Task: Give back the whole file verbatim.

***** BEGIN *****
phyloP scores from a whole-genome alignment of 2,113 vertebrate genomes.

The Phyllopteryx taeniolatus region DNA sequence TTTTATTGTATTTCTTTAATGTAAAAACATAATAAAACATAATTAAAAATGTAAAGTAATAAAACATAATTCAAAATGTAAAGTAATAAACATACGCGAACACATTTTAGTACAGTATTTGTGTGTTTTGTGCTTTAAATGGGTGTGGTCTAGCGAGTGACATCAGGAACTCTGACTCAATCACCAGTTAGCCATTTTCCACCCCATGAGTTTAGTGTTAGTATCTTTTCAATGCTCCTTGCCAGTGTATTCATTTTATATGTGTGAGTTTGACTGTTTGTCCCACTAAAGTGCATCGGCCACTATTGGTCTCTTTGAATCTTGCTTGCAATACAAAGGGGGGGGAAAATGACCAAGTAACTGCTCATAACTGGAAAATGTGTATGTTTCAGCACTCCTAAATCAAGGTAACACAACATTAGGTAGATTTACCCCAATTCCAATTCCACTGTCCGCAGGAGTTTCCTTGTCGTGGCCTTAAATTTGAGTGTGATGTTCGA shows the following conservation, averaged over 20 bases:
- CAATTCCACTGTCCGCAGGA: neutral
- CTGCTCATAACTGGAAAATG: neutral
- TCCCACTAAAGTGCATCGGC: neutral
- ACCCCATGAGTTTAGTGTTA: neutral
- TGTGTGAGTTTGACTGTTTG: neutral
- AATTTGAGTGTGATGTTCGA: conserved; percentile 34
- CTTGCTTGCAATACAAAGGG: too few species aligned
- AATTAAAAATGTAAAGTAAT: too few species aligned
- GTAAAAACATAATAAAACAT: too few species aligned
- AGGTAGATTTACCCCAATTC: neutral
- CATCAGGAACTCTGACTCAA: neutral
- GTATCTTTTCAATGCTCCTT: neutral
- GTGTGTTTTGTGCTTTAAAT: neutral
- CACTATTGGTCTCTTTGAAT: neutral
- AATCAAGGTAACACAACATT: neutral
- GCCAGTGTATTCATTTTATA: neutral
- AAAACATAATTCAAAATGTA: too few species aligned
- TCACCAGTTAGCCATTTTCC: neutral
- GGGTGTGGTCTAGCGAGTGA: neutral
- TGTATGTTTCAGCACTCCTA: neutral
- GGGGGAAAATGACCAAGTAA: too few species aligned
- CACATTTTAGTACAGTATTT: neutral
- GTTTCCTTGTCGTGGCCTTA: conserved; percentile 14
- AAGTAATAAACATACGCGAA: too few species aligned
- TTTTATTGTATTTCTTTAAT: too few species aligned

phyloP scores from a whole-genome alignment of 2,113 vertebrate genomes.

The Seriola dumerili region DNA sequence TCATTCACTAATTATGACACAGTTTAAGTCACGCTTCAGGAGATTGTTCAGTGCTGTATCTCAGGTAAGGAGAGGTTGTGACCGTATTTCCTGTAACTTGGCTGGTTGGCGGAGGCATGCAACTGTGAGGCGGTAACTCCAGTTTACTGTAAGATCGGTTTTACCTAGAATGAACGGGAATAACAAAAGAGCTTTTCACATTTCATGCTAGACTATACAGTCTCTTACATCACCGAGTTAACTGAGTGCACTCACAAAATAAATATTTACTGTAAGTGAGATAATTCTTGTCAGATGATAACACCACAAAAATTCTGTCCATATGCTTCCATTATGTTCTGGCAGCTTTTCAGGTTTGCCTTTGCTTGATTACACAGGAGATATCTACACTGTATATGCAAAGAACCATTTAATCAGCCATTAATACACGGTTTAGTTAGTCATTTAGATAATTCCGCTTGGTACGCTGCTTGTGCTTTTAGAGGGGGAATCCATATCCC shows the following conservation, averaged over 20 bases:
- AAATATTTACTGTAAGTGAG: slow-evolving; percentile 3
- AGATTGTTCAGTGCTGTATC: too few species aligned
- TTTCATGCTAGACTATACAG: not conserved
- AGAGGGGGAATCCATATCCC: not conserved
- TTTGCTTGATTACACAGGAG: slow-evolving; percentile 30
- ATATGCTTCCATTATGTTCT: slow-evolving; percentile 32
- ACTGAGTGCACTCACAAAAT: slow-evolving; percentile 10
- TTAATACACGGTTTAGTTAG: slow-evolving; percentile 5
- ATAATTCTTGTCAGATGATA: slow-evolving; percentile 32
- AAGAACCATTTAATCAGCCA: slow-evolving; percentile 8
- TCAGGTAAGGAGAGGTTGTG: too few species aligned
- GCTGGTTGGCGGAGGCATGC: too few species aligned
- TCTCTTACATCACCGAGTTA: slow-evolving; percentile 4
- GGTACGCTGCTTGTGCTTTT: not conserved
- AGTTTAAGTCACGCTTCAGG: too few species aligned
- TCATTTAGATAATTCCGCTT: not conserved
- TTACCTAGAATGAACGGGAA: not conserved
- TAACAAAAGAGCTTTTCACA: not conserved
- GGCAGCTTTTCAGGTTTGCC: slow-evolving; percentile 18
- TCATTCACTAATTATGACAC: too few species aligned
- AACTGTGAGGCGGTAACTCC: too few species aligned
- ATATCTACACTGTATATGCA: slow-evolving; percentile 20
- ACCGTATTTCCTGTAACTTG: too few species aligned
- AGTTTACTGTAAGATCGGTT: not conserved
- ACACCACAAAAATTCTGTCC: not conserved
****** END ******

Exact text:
phyloP scores from a whole-genome alignment of 2,113 vertebrate genomes.

The Phyllopteryx taeniolatus region DNA sequence TTTTATTGTATTTCTTTAATGTAAAAACATAATAAAACATAATTAAAAATGTAAAGTAATAAAACATAATTCAAAATGTAAAGTAATAAACATACGCGAACACATTTTAGTACAGTATTTGTGTGTTTTGTGCTTTAAATGGGTGTGGTCTAGCGAGTGACATCAGGAACTCTGACTCAATCACCAGTTAGCCATTTTCCACCCCATGAGTTTAGTGTTAGTATCTTTTCAATGCTCCTTGCCAGTGTATTCATTTTATATGTGTGAGTTTGACTGTTTGTCCCACTAAAGTGCATCGGCCACTATTGGTCTCTTTGAATCTTGCTTGCAATACAAAGGGGGGGGAAAATGACCAAGTAACTGCTCATAACTGGAAAATGTGTATGTTTCAGCACTCCTAAATCAAGGTAACACAACATTAGGTAGATTTACCCCAATTCCAATTCCACTGTCCGCAGGAGTTTCCTTGTCGTGGCCTTAAATTTGAGTGTGATGTTCGA shows the following conservation, averaged over 20 bases:
- CAATTCCACTGTCCGCAGGA: neutral
- CTGCTCATAACTGGAAAATG: neutral
- TCCCACTAAAGTGCATCGGC: neutral
- ACCCCATGAGTTTAGTGTTA: neutral
- TGTGTGAGTTTGACTGTTTG: neutral
- AATTTGAGTGTGATGTTCGA: conserved; percentile 34
- CTTGCTTGCAATACAAAGGG: too few species aligned
- AATTAAAAATGTAAAGTAAT: too few species aligned
- GTAAAAACATAATAAAACAT: too few species aligned
- AGGTAGATTTACCCCAATTC: neutral
- CATCAGGAACTCTGACTCAA: neutral
- GTATCTTTTCAATGCTCCTT: neutral
- GTGTGTTTTGTGCTTTAAAT: neutral
- CACTATTGGTCTCTTTGAAT: neutral
- AATCAAGGTAACACAACATT: neutral
- GCCAGTGTATTCATTTTATA: neutral
- AAAACATAATTCAAAATGTA: too few species aligned
- TCACCAGTTAGCCATTTTCC: neutral
- GGGTGTGGTCTAGCGAGTGA: neutral
- TGTATGTTTCAGCACTCCTA: neutral
- GGGGGAAAATGACCAAGTAA: too few species aligned
- CACATTTTAGTACAGTATTT: neutral
- GTTTCCTTGTCGTGGCCTTA: conserved; percentile 14
- AAGTAATAAACATACGCGAA: too few species aligned
- TTTTATTGTATTTCTTTAAT: too few species aligned

phyloP scores from a whole-genome alignment of 2,113 vertebrate genomes.

The Seriola dumerili region DNA sequence TCATTCACTAATTATGACACAGTTTAAGTCACGCTTCAGGAGATTGTTCAGTGCTGTATCTCAGGTAAGGAGAGGTTGTGACCGTATTTCCTGTAACTTGGCTGGTTGGCGGAGGCATGCAACTGTGAGGCGGTAACTCCAGTTTACTGTAAGATCGGTTTTACCTAGAATGAACGGGAATAACAAAAGAGCTTTTCACATTTCATGCTAGACTATACAGTCTCTTACATCACCGAGTTAACTGAGTGCACTCACAAAATAAATATTTACTGTAAGTGAGATAATTCTTGTCAGATGATAACACCACAAAAATTCTGTCCATATGCTTCCATTATGTTCTGGCAGCTTTTCAGGTTTGCCTTTGCTTGATTACACAGGAGATATCTACACTGTATATGCAAAGAACCATTTAATCAGCCATTAATACACGGTTTAGTTAGTCATTTAGATAATTCCGCTTGGTACGCTGCTTGTGCTTTTAGAGGGGGAATCCATATCCC shows the following conservation, averaged over 20 bases:
- AAATATTTACTGTAAGTGAG: slow-evolving; percentile 3
- AGATTGTTCAGTGCTGTATC: too few species aligned
- TTTCATGCTAGACTATACAG: not conserved
- AGAGGGGGAATCCATATCCC: not conserved
- TTTGCTTGATTACACAGGAG: slow-evolving; percentile 30
- ATATGCTTCCATTATGTTCT: slow-evolving; percentile 32
- ACTGAGTGCACTCACAAAAT: slow-evolving; percentile 10
- TTAATACACGGTTTAGTTAG: slow-evolving; percentile 5
- ATAATTCTTGTCAGATGATA: slow-evolving; percentile 32
- AAGAACCATTTAATCAGCCA: slow-evolving; percentile 8
- TCAGGTAAGGAGAGGTTGTG: too few species aligned
- GCTGGTTGGCGGAGGCATGC: too few species aligned
- TCTCTTACATCACCGAGTTA: slow-evolving; percentile 4
- GGTACGCTGCTTGTGCTTTT: not conserved
- AGTTTAAGTCACGCTTCAGG: too few species aligned
- TCATTTAGATAATTCCGCTT: not conserved
- TTACCTAGAATGAACGGGAA: not conserved
- TAACAAAAGAGCTTTTCACA: not conserved
- GGCAGCTTTTCAGGTTTGCC: slow-evolving; percentile 18
- TCATTCACTAATTATGACAC: too few species aligned
- AACTGTGAGGCGGTAACTCC: too few species aligned
- ATATCTACACTGTATATGCA: slow-evolving; percentile 20
- ACCGTATTTCCTGTAACTTG: too few species aligned
- AGTTTACTGTAAGATCGGTT: not conserved
- ACACCACAAAAATTCTGTCC: not conserved